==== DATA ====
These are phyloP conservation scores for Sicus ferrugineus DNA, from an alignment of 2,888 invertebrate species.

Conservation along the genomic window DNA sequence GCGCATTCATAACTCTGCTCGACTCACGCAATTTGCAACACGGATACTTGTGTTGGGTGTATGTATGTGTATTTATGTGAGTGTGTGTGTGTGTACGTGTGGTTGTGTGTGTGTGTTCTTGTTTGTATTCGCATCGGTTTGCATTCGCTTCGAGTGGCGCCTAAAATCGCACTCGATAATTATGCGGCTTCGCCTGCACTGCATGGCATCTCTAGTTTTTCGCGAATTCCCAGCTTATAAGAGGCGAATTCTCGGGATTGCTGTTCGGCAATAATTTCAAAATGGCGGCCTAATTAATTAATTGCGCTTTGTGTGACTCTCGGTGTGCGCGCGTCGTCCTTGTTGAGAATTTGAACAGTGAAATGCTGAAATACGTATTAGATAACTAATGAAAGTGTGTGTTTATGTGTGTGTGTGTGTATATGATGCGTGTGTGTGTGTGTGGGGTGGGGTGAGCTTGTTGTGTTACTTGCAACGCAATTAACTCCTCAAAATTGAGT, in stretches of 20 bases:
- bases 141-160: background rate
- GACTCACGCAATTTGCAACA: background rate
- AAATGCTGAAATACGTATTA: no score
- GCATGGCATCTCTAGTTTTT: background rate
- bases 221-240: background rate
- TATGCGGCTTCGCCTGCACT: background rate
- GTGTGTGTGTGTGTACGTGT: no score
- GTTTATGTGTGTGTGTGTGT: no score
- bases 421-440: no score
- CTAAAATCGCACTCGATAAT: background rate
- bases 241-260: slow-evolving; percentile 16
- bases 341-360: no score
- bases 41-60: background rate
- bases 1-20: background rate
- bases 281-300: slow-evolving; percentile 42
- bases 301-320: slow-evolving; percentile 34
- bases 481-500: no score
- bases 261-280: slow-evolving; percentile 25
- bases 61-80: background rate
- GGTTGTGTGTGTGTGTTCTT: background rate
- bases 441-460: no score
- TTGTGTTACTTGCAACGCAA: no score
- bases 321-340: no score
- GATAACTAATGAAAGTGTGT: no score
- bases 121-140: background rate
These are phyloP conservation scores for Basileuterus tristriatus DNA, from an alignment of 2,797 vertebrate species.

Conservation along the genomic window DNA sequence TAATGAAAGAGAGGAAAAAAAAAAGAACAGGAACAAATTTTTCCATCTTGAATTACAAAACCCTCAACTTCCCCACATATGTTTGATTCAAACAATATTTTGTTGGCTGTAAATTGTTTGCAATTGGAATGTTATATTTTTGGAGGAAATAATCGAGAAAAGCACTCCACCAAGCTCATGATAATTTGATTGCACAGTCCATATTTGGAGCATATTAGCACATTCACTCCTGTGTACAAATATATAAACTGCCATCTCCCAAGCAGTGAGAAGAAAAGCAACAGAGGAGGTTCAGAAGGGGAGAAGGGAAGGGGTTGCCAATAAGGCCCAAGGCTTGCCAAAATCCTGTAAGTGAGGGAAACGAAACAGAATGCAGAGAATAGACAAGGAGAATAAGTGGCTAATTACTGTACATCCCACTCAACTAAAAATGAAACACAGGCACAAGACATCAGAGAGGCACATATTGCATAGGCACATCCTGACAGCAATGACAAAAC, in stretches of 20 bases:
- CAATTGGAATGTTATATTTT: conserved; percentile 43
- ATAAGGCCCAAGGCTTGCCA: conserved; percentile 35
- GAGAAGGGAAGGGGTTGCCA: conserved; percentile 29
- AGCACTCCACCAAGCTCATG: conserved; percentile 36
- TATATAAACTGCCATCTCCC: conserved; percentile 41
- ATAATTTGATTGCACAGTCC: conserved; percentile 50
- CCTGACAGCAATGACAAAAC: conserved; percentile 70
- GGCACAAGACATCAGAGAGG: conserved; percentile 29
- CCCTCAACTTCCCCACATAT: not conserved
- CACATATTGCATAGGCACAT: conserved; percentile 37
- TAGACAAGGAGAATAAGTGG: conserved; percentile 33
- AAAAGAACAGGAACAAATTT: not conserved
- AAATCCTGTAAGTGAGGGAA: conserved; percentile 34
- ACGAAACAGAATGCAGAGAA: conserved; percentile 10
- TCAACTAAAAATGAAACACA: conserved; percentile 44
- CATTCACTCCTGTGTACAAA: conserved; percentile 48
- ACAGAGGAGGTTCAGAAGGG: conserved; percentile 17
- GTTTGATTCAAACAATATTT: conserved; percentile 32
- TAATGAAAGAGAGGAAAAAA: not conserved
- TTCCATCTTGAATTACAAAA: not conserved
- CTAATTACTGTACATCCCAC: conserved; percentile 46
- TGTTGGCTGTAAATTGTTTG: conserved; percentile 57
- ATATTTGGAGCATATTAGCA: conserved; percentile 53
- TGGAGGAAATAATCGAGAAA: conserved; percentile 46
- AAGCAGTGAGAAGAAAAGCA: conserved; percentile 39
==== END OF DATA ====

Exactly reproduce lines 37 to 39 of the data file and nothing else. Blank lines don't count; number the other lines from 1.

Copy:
- GGCACAAGACATCAGAGAGG: conserved; percentile 29
- CCCTCAACTTCCCCACATAT: not conserved
- CACATATTGCATAGGCACAT: conserved; percentile 37